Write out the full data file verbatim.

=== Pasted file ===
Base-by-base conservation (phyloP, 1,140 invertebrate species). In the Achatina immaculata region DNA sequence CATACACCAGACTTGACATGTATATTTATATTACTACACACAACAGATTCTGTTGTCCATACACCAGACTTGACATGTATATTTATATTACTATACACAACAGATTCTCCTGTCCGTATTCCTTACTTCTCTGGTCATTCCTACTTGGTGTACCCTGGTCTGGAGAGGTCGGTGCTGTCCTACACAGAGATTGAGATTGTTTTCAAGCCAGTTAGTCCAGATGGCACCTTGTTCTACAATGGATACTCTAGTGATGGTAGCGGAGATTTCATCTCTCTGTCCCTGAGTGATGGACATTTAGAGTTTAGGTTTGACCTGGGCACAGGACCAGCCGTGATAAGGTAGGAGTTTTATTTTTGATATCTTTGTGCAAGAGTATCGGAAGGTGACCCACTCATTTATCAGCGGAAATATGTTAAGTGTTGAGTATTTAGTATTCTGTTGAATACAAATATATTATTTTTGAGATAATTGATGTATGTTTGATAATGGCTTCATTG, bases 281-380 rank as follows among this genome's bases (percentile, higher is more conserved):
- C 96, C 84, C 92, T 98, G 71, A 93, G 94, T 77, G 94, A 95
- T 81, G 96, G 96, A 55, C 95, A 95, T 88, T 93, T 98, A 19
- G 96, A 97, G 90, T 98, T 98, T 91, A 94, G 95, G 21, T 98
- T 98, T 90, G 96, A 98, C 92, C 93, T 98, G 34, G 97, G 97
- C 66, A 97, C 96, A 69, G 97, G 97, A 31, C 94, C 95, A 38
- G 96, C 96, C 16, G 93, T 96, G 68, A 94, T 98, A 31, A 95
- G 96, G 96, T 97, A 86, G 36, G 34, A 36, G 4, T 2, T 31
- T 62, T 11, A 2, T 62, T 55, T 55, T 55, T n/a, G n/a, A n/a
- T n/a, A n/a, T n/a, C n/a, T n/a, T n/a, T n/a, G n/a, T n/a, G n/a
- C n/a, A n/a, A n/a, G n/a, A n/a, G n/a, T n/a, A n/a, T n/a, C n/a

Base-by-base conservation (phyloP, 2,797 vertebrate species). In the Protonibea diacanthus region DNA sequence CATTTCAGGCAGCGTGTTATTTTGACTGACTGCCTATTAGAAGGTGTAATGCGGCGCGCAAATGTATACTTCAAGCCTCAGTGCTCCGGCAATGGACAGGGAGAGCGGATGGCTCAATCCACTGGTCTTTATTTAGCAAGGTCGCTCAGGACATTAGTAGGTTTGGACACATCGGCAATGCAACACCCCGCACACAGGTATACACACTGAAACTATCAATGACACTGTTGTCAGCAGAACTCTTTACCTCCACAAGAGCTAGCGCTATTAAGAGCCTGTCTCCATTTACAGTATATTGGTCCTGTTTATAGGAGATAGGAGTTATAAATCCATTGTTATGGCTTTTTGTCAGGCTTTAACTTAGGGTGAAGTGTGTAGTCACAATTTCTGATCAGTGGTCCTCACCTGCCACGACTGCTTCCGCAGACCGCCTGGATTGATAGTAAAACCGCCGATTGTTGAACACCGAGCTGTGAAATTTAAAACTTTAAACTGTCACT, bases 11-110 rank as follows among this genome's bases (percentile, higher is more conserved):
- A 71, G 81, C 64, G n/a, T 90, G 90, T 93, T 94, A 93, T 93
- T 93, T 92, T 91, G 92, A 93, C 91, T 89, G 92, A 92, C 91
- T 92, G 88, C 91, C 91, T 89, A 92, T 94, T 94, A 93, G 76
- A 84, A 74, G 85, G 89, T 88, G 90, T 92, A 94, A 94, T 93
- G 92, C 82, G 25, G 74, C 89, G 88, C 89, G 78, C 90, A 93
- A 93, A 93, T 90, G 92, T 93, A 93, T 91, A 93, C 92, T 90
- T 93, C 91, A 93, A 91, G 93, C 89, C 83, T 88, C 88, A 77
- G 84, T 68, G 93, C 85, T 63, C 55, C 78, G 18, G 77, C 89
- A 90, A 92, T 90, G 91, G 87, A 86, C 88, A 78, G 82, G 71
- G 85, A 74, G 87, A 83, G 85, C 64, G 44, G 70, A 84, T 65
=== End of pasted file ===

Base-by-base conservation (phyloP, 1,140 invertebrate species). In the Achatina immaculata region DNA sequence CATACACCAGACTTGACATGTATATTTATATTACTACACACAACAGATTCTGTTGTCCATACACCAGACTTGACATGTATATTTATATTACTATACACAACAGATTCTCCTGTCCGTATTCCTTACTTCTCTGGTCATTCCTACTTGGTGTACCCTGGTCTGGAGAGGTCGGTGCTGTCCTACACAGAGATTGAGATTGTTTTCAAGCCAGTTAGTCCAGATGGCACCTTGTTCTACAATGGATACTCTAGTGATGGTAGCGGAGATTTCATCTCTCTGTCCCTGAGTGATGGACATTTAGAGTTTAGGTTTGACCTGGGCACAGGACCAGCCGTGATAAGGTAGGAGTTTTATTTTTGATATCTTTGTGCAAGAGTATCGGAAGGTGACCCACTCATTTATCAGCGGAAATATGTTAAGTGTTGAGTATTTAGTATTCTGTTGAATACAAATATATTATTTTTGAGATAATTGATGTATGTTTGATAATGGCTTCATTG, bases 281-380 rank as follows among this genome's bases (percentile, higher is more conserved):
- C 96, C 84, C 92, T 98, G 71, A 93, G 94, T 77, G 94, A 95
- T 81, G 96, G 96, A 55, C 95, A 95, T 88, T 93, T 98, A 19
- G 96, A 97, G 90, T 98, T 98, T 91, A 94, G 95, G 21, T 98
- T 98, T 90, G 96, A 98, C 92, C 93, T 98, G 34, G 97, G 97
- C 66, A 97, C 96, A 69, G 97, G 97, A 31, C 94, C 95, A 38
- G 96, C 96, C 16, G 93, T 96, G 68, A 94, T 98, A 31, A 95
- G 96, G 96, T 97, A 86, G 36, G 34, A 36, G 4, T 2, T 31
- T 62, T 11, A 2, T 62, T 55, T 55, T 55, T n/a, G n/a, A n/a
- T n/a, A n/a, T n/a, C n/a, T n/a, T n/a, T n/a, G n/a, T n/a, G n/a
- C n/a, A n/a, A n/a, G n/a, A n/a, G n/a, T n/a, A n/a, T n/a, C n/a

Base-by-base conservation (phyloP, 2,797 vertebrate species). In the Protonibea diacanthus region DNA sequence CATTTCAGGCAGCGTGTTATTTTGACTGACTGCCTATTAGAAGGTGTAATGCGGCGCGCAAATGTATACTTCAAGCCTCAGTGCTCCGGCAATGGACAGGGAGAGCGGATGGCTCAATCCACTGGTCTTTATTTAGCAAGGTCGCTCAGGACATTAGTAGGTTTGGACACATCGGCAATGCAACACCCCGCACACAGGTATACACACTGAAACTATCAATGACACTGTTGTCAGCAGAACTCTTTACCTCCACAAGAGCTAGCGCTATTAAGAGCCTGTCTCCATTTACAGTATATTGGTCCTGTTTATAGGAGATAGGAGTTATAAATCCATTGTTATGGCTTTTTGTCAGGCTTTAACTTAGGGTGAAGTGTGTAGTCACAATTTCTGATCAGTGGTCCTCACCTGCCACGACTGCTTCCGCAGACCGCCTGGATTGATAGTAAAACCGCCGATTGTTGAACACCGAGCTGTGAAATTTAAAACTTTAAACTGTCACT, bases 11-110 rank as follows among this genome's bases (percentile, higher is more conserved):
- A 71, G 81, C 64, G n/a, T 90, G 90, T 93, T 94, A 93, T 93
- T 93, T 92, T 91, G 92, A 93, C 91, T 89, G 92, A 92, C 91
- T 92, G 88, C 91, C 91, T 89, A 92, T 94, T 94, A 93, G 76
- A 84, A 74, G 85, G 89, T 88, G 90, T 92, A 94, A 94, T 93
- G 92, C 82, G 25, G 74, C 89, G 88, C 89, G 78, C 90, A 93
- A 93, A 93, T 90, G 92, T 93, A 93, T 91, A 93, C 92, T 90
- T 93, C 91, A 93, A 91, G 93, C 89, C 83, T 88, C 88, A 77
- G 84, T 68, G 93, C 85, T 63, C 55, C 78, G 18, G 77, C 89
- A 90, A 92, T 90, G 91, G 87, A 86, C 88, A 78, G 82, G 71
- G 85, A 74, G 87, A 83, G 85, C 64, G 44, G 70, A 84, T 65